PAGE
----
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Am J Transplant. 2015 Jan;15(1):119-28. doi: 10.1111/ajt.12952. Epub 2014 Dec 17.

Five-year outcomes in kidney transplant patients converted from cyclosporine to everolimus: the randomized ZEUS study.

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Department of Nephrology, Charité Universitätsmedizin Berlin, Berlin, Germany.


ZEUS study was an open-label, 12-month, multicenter study in which 300 de novo kidney transplant recipients were randomized to continue receiving cyclosporine (CsA) or convert to everolimus at 4.5 months posttransplant. Five-year follow-up data were available for 245/269 patients (91.1%) who completed the core 12-month study (123 everolimus, 109 CsA). At 5 years, adjusted estimated GFR was 66.2 mL/min/1.73 m(2) with everolimus versus 60.9 mL/min/1.73 m(2) with CsA; the mean difference was 5.3 mL/min/1.73 m(2) in favor of everolimus (95% CI 2.4, 8.3; p < 0.001 [intent-to-treat population]). In a post hoc analysis of patients remaining on study drug at 5 years (everolimus 77, CsA 86), mean difference was 8.2 mL/min/1.73 m(2) (95% CI 4.3, 12.1; p < 0.001) in favor of everolimus. The cumulative incidence of biopsy-proven acute rejection postrandomization was 13.6% with everolimus versus 7.5% with CsA (p = 0.095), largely accounted for by grade I rejection (16/21 patients and 7/11 patients, respectively). Postrandomization, graft loss, mortality, serious adverse events and neoplasms were similar in both arms. In conclusion, conversion of kidney transplant patients to everolimus at 4.5 months posttransplant is associated with a significant improvement in renal function that is maintained to at least 5 years. The increase in early mild acute rejection did not affect long-term graft function.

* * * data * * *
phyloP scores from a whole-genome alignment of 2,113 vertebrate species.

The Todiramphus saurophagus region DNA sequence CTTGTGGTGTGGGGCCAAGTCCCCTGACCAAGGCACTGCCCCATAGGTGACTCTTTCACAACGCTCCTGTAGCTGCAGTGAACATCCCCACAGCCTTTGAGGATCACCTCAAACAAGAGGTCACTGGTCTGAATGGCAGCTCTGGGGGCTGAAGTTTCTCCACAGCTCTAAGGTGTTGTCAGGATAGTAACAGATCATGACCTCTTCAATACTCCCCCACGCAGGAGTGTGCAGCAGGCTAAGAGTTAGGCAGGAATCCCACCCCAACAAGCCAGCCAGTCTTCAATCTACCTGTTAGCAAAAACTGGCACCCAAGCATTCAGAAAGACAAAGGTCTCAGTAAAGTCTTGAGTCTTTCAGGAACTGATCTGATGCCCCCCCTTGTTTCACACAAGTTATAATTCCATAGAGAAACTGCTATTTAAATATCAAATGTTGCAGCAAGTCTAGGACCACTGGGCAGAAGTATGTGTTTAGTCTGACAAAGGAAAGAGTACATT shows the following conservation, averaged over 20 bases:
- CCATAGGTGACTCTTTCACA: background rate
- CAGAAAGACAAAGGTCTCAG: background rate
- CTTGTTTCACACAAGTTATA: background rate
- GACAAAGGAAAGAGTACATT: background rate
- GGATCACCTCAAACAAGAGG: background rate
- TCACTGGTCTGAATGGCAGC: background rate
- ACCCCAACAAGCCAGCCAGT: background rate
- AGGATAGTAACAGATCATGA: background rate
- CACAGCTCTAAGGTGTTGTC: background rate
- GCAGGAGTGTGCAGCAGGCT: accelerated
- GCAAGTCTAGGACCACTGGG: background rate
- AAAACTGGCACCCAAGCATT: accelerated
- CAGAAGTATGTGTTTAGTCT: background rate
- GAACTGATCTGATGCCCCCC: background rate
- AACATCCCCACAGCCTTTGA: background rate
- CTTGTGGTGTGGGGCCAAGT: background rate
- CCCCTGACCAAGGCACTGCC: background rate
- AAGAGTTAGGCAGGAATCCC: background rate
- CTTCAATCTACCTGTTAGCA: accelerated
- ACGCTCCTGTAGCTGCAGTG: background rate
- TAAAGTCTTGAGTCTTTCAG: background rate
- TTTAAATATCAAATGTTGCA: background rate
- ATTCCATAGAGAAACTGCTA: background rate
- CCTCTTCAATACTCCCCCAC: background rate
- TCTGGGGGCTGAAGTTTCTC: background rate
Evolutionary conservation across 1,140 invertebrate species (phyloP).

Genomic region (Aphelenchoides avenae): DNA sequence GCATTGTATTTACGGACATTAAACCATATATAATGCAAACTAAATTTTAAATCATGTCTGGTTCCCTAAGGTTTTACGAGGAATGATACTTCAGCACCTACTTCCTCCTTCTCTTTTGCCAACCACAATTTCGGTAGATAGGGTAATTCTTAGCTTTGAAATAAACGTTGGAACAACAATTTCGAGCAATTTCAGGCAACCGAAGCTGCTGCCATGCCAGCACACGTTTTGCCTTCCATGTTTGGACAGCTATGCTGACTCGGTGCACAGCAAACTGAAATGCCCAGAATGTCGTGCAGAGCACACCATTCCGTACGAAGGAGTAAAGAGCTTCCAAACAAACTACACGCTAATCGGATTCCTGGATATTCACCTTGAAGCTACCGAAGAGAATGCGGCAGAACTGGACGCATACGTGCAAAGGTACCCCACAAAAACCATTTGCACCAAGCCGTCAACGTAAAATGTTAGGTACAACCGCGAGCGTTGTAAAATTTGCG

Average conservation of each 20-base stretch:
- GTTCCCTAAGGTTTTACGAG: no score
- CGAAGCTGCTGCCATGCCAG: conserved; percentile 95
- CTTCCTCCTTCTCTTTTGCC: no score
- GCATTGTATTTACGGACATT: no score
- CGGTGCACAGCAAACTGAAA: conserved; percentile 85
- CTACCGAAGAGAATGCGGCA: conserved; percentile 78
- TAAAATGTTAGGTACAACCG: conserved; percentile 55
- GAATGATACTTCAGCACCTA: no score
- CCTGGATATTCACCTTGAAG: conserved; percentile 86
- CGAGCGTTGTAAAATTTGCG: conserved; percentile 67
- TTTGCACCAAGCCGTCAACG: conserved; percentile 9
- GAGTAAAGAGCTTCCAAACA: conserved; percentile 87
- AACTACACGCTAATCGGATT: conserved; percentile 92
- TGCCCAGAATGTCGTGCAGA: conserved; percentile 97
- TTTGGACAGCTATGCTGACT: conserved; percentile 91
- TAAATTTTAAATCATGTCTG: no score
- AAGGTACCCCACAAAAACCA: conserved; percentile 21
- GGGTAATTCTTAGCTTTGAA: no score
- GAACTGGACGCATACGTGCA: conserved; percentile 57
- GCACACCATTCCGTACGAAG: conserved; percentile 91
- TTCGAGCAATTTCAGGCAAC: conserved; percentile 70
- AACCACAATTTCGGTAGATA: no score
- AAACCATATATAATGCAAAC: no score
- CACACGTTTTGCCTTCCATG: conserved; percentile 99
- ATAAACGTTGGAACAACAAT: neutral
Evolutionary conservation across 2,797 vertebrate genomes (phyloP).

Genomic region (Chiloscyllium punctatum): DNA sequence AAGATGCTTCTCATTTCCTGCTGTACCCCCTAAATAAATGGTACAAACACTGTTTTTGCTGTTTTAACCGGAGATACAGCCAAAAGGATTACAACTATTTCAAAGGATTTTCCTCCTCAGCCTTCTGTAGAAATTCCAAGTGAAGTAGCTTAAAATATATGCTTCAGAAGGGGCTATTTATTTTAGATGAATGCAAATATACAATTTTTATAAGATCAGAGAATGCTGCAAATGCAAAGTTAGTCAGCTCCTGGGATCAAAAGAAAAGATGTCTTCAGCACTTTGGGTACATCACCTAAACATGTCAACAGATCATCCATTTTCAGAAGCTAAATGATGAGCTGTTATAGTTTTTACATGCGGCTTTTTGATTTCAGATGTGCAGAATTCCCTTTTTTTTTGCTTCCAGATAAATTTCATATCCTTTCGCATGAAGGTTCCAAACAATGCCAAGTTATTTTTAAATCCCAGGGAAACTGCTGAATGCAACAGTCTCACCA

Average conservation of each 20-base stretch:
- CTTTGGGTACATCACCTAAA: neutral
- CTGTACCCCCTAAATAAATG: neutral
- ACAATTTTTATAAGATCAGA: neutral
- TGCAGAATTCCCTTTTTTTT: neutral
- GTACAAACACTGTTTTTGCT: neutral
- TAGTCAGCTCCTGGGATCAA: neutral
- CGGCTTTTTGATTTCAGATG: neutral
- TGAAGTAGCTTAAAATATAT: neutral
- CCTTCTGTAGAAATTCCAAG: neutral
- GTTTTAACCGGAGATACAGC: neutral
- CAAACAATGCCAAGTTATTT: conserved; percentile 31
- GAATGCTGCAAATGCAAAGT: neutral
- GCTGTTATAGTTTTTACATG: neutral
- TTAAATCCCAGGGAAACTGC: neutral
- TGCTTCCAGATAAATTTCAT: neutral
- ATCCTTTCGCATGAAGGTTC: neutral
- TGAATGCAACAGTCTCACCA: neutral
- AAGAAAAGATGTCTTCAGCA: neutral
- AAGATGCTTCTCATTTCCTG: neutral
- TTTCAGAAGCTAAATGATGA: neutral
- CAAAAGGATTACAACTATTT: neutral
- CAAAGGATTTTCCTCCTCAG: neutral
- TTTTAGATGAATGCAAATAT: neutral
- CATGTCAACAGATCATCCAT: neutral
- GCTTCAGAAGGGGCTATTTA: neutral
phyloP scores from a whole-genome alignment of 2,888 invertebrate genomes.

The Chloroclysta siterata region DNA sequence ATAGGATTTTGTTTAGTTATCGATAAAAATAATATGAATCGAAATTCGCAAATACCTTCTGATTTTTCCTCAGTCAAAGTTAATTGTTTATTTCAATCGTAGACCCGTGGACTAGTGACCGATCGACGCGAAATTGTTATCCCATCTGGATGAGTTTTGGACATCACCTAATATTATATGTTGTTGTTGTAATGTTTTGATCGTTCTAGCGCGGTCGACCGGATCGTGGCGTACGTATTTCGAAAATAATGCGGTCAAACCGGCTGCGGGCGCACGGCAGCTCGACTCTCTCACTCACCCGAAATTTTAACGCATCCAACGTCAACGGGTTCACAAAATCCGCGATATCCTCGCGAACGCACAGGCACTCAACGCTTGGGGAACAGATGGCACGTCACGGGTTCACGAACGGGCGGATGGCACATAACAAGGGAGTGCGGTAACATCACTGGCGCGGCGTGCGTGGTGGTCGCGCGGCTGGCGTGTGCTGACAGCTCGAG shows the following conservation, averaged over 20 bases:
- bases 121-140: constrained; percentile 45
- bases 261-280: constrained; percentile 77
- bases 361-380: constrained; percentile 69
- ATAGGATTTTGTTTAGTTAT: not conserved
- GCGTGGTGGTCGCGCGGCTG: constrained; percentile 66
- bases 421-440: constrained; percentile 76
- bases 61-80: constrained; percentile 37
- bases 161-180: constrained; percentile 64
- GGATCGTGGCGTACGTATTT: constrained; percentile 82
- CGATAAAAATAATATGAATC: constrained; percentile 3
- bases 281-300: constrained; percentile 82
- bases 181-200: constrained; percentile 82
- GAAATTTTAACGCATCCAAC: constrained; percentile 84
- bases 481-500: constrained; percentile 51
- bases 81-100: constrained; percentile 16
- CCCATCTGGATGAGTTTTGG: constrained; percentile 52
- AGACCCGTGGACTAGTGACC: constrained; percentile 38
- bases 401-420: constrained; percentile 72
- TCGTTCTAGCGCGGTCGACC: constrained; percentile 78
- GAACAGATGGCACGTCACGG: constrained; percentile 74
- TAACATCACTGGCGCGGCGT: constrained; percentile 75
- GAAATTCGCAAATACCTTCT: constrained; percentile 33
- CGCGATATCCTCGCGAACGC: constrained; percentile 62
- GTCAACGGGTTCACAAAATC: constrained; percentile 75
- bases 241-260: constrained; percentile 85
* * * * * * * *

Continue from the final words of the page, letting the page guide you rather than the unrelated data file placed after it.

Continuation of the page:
Clinical research; immunosuppressant; kidney transplantation; mechanistic target of rapamycin (mTOR); mechanistic target of rapamycin: everolimus; nephrology; practice

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